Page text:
As recently as September, top Trump administration officials hinted that the U.S. might consider staying in the Paris climate accord, then promptly reversed the suggestion. Regardless, Asian countries aren’t waiting for clear signals from Washington. As Asia has gained in prosperity and influence in the global economy, it is clearly forging its own path on climate issues.
Chinese President Xi Jinping saw America’s withdrawal as an opportunity to assert leadership on the issue, calling the Paris agreement “a hard-won achievement” and urging other signatories to stand their ground.
Last June, Beijing convened a meeting of high-level energy officials from around the globe to discuss clean energy initiatives, in which the U.S. played only a marginal role.
There remains a measure of irony in China’s stance: Asia is still the world’s dominant carbon emitter, and China alone accounted for a 61% increase in CO2 emissions globally between 1990 and 2015. This is due, in part, to the country’s sheer size, but it’s also caused by three decades of rapid industrialization and wealth creation, with little regard for the environmental consequences.
,There are signs, however, that China is not just talking the talk but walking the walk on energy matters, having slashed its reliance on coal-fired electricity by 10% from 2011 to 2015.
China has the world’s largest installed base of solar power and, in just the first half of 2017, added the equivalent to about 60% more than half of total U.S. capacity installed solar base at the end of 2016 The country is also a world leader in wind, hydro, and bioenergy for electricity and heat.
China edges out the U.S. in its share of electric cars on the road, and leads the world in the number of publicly available vehicle charging outlets. Asia overall also dominates the electric vehicle battery industry, with China accounting for more than half of global production capacity.
China’s decisive action and decoupling from the West on climate change are indicators of a broader phenomenon in the region: the recognition that environmental and social responsibility, combined with effective corporate governance, can create new economic opportunities. For those aiming to include ESG factors in their investing decisions, Asia offers exposure to companies in a position to make a long-term difference. Many global ESG issues cannot be addressed effectively unless they are first addressed and solved in Asia. And many companies in the region are seizing the initiative to do just that.
Innovations in energy are just one example of ESG in action. Companies in Asia are also exploring novel approaches to providing access to affordable health care, a critical social issue, driven by their rapidly aging populations. Asia will likely be home to more than 60% of the world’s seniors aged 65 years or older by the 2030s, according to a recent Deloitte study. In China alone, the over-65 demographic is expected to more than double to nearly 25% of the country’s population by 2035, according to U.N. estimates. These trends have created new opportunities for companies to address the growing eldercare sector, as well as for private health care, pharmaceuticals, biotech and nutrition.
A notable development in recent years is the growing popularity of elder daycare centers in Japan as an alternative to both expensive in-home care and full nursing care service. These centers allow seniors to stay active and socialize, while their families are free to go about their everyday work.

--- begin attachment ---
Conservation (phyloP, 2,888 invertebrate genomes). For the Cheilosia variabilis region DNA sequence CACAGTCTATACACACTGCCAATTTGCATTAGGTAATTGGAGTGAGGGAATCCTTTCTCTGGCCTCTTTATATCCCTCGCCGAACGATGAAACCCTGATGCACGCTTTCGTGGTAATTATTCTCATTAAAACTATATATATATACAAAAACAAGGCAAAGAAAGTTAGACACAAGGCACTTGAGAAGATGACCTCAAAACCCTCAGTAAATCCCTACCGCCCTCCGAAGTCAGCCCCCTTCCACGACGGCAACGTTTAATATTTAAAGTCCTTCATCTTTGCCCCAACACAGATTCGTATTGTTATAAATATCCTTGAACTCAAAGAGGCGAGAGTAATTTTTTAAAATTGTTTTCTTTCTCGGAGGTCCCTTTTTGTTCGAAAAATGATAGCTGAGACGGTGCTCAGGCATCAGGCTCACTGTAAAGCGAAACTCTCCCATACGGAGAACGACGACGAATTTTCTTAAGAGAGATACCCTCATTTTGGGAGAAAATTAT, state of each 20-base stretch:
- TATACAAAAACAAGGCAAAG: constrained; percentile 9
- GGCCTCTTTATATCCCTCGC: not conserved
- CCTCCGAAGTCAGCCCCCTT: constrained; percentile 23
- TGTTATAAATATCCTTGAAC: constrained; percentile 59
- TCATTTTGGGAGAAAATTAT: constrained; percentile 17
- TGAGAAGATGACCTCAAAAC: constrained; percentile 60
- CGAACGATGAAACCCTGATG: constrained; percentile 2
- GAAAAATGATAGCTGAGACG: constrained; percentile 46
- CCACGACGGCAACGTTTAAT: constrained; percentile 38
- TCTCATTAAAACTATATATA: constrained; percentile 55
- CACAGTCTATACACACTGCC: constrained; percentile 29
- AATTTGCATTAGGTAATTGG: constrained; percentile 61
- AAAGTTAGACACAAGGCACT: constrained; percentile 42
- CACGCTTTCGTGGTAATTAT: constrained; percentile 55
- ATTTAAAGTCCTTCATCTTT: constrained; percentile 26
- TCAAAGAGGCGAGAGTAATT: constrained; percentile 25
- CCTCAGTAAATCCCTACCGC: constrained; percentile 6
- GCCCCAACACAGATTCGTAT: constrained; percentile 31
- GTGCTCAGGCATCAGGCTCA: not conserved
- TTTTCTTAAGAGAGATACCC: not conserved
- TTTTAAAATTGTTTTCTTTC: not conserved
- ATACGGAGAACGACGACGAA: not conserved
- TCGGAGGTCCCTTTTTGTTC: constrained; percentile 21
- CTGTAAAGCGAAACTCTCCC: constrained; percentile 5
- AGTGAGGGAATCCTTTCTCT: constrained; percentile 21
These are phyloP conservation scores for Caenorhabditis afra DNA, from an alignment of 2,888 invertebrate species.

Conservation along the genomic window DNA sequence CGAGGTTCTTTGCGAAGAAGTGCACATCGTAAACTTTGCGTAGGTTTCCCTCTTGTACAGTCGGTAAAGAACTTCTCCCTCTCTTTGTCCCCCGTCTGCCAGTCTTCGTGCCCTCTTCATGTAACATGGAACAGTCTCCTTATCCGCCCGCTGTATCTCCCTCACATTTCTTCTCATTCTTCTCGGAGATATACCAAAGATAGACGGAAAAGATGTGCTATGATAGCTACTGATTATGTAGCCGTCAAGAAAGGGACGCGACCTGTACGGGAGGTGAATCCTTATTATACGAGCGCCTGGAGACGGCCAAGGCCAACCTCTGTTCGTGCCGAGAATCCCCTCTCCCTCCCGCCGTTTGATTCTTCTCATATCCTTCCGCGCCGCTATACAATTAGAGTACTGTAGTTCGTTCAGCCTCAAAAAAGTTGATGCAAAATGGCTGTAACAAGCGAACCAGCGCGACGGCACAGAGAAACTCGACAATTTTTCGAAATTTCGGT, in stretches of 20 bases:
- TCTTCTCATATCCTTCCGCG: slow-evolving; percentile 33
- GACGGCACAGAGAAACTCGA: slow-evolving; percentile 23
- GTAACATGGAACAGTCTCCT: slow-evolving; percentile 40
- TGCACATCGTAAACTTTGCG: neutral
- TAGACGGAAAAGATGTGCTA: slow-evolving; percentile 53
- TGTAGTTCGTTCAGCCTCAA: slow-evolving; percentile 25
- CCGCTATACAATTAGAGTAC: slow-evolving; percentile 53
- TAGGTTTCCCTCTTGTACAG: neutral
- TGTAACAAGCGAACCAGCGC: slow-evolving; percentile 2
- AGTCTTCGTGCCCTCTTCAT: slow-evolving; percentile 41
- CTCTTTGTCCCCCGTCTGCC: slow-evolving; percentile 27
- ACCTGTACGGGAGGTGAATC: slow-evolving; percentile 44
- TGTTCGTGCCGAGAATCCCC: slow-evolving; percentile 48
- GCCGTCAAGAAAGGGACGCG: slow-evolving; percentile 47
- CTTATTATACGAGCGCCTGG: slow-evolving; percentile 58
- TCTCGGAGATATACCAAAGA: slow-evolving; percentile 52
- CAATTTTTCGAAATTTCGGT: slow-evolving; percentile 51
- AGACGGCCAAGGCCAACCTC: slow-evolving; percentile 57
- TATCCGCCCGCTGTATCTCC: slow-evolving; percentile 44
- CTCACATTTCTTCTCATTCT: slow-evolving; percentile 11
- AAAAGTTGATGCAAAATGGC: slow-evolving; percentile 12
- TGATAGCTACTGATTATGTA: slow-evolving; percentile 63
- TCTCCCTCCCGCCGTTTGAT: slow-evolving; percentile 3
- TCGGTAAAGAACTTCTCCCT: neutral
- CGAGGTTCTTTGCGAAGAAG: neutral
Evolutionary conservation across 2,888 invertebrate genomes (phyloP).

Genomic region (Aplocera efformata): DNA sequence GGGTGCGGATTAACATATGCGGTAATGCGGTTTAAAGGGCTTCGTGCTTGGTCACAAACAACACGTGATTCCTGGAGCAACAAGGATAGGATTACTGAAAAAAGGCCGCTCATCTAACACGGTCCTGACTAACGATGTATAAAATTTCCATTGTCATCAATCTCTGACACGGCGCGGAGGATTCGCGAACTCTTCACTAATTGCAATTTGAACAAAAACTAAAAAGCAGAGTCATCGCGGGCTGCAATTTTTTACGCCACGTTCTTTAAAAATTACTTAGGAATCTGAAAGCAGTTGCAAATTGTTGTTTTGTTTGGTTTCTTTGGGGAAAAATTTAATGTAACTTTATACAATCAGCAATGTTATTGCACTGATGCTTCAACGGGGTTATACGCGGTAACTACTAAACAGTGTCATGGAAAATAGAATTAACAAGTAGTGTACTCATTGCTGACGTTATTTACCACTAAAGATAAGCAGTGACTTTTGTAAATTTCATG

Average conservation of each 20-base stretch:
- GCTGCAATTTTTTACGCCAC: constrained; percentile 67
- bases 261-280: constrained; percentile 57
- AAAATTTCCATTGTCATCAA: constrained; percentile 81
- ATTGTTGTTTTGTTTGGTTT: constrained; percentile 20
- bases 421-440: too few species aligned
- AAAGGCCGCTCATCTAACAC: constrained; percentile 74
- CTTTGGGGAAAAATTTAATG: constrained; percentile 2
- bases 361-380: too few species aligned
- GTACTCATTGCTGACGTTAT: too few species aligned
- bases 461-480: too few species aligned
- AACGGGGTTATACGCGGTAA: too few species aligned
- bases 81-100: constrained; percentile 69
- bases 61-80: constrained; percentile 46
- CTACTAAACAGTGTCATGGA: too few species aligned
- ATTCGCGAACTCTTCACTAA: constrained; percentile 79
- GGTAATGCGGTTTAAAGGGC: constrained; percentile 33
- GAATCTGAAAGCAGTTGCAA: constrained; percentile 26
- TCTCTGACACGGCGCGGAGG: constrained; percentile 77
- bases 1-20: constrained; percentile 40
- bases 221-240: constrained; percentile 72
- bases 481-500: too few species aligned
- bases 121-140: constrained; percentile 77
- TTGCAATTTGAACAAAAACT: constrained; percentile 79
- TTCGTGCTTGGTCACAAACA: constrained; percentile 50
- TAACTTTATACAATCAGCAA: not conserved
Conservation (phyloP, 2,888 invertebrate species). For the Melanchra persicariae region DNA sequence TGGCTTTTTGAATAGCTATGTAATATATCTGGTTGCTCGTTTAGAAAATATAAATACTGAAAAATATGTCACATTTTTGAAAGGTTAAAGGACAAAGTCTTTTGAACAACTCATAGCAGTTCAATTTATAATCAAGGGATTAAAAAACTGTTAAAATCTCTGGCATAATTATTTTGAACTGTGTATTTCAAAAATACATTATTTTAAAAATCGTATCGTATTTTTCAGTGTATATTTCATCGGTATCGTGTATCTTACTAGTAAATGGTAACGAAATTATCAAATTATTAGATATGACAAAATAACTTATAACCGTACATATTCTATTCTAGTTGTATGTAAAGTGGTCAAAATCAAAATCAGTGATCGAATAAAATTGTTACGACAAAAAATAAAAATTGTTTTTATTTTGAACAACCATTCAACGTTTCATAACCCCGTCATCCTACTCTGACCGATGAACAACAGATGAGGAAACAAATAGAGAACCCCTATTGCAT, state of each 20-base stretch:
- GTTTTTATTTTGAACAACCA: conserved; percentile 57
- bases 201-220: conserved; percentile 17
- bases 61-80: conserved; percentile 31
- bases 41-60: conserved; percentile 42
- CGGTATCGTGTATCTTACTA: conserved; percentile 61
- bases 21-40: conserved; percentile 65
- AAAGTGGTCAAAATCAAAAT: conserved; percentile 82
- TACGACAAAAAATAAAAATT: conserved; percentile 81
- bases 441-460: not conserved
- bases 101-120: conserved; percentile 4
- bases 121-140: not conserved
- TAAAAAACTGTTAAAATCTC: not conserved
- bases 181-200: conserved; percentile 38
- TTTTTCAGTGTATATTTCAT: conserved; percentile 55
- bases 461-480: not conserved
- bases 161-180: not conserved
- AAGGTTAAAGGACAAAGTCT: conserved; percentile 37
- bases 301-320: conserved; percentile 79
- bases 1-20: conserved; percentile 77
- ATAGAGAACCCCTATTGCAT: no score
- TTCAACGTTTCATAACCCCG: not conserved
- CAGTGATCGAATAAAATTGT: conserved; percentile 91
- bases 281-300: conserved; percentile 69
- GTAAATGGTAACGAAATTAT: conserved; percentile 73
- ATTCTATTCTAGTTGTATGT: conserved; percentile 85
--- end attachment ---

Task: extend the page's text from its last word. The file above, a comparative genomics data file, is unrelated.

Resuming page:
Asia is also emerging as a major player in the manufacturing of “biosimilar” medicines, the drugs allowed to replace an original biologic drug when its patent has expired. The experience of Scandinavian countries, where a biosimilar used to treat rheumatoid arthritis and Crohn’s disease captured over 90% market share, illustrates the huge cost savings potential of these drugs for national health care systems. Biosimilars are expected to find a big market in Asia, given their relative affordability. Driving down the cost of health care is a crucial step in Asia’s social progress.
Another example of addressing critical social issues is delivering financial services at affordable rates to underserved segments of society, building financial inclusion, which allows greater participation in local and regional economies. Giving “micro” enterprises access to credit, for example, can help expand economic participation for low-income segments of the population in Asia.
Some of the fastest growing banks in South Asia, for instance, are focused on pursuing unexplored niches in the micro, small and medium enterprise (MSME) business sectors that generate significant employment opportunities. This part of the market is harder for large, established banks to serve as it is operationally intensive. Because a lot of these businesses operate in the cash economy, lending to them requires an underwriting ability that goes beyond published financials. By serving these underserved niches, these MSME-focused banks are promoting financial inclusion and helping reduce poverty in their countries.
While Asia has some of the world’s most challenging ESG issues, it has also produced companies that are providing effective solutions to tackle the problems. Indeed, the region presents a meaningful opportunity for impact investing by virtue of being the world’s most populous region with a dynamic mix of developed, emerging and frontier countries with diverse growth drivers.
Vivek Tanneeru is portfolio manager, Matthews Asia
 P&L Netherlands Environmental Assessment Agency and EU Joint Research Center, “Trends in Global Co2 Emissions” 2016
 IEA, March 16, 2016
 Bloomberg News, July 18, 2017
 Bloomberg New Energy Finance, as of Feb 6, 2017
 Voice of Asia, September 18 2017
 Biosimilar Development, July 26, 2016